# Total variation of complex measure is finite

Let $\mu$ be a complex measure on a measurable space $(X, \Sigma)$. Let $|\mu|$ be the total variation of $\mu$, defined by $|\mu|(E) = \sup \left\{ \sum_{j=1}^{\infty} |\mu(E_j)| : \{E_j\}_{j=1}^\infty\text{ is a pairwise disjoint,$\Sigma$-measurable partition of }E \right\}$.

I'm trying to show that $|\mu|(X) < \infty$. I know this is a very common result in most measure theory texts, but I don't have one on hand that deals with complex measures; and I'm having difficulty coming up with the proof. If anyone could give me a hint to start with, it would be greatly appreciated.

EDIT:

Note here I'm taking a complex measure to be a countably additive set map $\mu: \Sigma \to \mathbb{C}$ and hence $|\mu(E)| < \infty$, for every $E \in \Sigma$.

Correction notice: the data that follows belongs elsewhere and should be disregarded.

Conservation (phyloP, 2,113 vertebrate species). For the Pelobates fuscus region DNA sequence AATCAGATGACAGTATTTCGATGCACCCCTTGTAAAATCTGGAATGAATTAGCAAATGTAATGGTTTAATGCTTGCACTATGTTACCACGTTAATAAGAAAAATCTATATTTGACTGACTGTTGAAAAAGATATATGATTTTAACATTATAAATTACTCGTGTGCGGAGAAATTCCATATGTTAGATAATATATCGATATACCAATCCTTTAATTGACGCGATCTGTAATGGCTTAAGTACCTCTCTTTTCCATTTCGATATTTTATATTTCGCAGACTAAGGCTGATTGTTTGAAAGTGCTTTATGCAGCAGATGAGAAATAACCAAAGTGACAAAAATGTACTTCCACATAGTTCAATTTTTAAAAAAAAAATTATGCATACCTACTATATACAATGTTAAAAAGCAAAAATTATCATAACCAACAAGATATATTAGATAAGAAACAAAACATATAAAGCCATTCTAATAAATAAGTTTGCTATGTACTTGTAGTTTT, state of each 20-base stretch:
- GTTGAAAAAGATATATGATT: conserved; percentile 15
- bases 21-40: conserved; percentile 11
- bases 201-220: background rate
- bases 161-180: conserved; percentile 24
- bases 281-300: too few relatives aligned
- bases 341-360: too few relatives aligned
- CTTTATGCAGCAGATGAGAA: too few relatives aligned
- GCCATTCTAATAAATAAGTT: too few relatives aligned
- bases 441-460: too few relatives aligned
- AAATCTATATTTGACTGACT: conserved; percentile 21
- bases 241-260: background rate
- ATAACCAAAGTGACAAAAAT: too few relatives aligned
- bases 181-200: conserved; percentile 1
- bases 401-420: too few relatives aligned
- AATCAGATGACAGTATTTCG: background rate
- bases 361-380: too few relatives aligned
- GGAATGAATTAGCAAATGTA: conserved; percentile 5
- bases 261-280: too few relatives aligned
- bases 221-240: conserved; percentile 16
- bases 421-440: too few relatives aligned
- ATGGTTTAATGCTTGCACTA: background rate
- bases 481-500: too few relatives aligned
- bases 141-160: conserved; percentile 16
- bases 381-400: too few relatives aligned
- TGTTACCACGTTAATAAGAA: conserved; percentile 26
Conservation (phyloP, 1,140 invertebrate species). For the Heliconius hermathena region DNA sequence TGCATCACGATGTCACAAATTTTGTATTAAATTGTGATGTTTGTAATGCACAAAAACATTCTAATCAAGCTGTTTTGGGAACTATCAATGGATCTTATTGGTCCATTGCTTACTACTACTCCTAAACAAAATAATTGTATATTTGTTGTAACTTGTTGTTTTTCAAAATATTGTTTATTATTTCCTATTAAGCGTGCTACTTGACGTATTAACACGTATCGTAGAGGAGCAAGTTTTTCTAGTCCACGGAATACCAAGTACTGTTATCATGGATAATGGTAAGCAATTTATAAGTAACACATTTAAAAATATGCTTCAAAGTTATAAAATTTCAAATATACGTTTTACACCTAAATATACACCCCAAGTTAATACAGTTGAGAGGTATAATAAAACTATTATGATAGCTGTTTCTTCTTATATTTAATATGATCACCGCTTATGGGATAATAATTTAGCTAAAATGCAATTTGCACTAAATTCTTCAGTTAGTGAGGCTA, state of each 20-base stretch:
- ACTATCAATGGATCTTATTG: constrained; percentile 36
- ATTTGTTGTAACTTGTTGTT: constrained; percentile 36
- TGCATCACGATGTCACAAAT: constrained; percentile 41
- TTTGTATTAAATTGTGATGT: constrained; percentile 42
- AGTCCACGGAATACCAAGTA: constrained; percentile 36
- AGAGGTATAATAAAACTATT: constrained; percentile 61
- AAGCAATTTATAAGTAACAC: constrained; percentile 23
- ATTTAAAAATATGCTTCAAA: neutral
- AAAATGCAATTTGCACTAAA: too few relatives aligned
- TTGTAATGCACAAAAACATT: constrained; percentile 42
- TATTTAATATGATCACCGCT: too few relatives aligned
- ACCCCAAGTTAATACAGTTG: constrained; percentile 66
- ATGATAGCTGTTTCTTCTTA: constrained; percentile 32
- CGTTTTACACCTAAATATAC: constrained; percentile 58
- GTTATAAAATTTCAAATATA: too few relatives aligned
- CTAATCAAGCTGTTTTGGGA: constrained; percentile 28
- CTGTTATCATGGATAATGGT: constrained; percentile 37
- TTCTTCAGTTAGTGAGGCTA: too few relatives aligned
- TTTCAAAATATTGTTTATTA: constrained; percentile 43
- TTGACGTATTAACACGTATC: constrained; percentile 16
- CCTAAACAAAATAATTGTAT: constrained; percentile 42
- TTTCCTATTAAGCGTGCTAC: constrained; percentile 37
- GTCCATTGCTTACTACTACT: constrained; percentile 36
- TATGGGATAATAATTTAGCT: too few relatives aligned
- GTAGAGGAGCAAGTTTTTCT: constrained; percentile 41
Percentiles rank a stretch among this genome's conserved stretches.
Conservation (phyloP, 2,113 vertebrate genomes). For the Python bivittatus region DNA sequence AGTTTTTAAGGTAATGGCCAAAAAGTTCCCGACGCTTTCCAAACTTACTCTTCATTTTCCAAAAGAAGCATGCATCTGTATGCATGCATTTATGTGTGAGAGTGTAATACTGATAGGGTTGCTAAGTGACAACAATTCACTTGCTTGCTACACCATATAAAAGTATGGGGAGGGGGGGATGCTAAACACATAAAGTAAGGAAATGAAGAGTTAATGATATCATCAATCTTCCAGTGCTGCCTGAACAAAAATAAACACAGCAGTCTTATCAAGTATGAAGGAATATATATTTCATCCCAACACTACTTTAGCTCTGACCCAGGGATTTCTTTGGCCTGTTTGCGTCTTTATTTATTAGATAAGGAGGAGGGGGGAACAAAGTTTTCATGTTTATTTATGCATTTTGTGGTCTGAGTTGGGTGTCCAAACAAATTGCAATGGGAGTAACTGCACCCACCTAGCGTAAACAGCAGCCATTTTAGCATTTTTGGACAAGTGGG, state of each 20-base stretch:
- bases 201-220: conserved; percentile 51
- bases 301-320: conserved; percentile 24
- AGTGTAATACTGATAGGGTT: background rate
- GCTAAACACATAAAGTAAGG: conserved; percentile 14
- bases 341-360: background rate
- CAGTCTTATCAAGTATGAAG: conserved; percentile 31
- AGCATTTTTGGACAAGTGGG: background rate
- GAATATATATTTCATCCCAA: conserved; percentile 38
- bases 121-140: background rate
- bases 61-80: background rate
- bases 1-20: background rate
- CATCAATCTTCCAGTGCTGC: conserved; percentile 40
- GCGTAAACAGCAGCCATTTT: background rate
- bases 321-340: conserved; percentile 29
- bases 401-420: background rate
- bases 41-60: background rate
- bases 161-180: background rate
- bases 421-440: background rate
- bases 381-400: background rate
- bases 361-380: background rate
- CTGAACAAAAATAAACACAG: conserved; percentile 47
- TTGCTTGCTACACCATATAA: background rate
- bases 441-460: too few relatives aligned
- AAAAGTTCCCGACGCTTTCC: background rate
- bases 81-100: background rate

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You must be missing an additional assumption. Why should the variation of a measure be finite? Consider the Lebesgue measure on $\mathbb{R}$. – Christopher A. Wong Dec 25 '12 at 22:45
OK, I see the discrepancy. Some people (such as in Folland and other analysis textbooks) take the definition of "complex measure" to be slightly stronger than the definition I am used to. – Christopher A. Wong Dec 25 '12 at 22:55
I've edited the original question with a clarification on the definition of a complex measure. – anonymous Dec 26 '12 at 2:01

Hint: first write $\mu$ as $\mu_1+i\mu_2$ with $\mu_1,\mu_2$ real signed measures, and then apply Hahn decomposition theorem to $\mu_1,\mu_2$.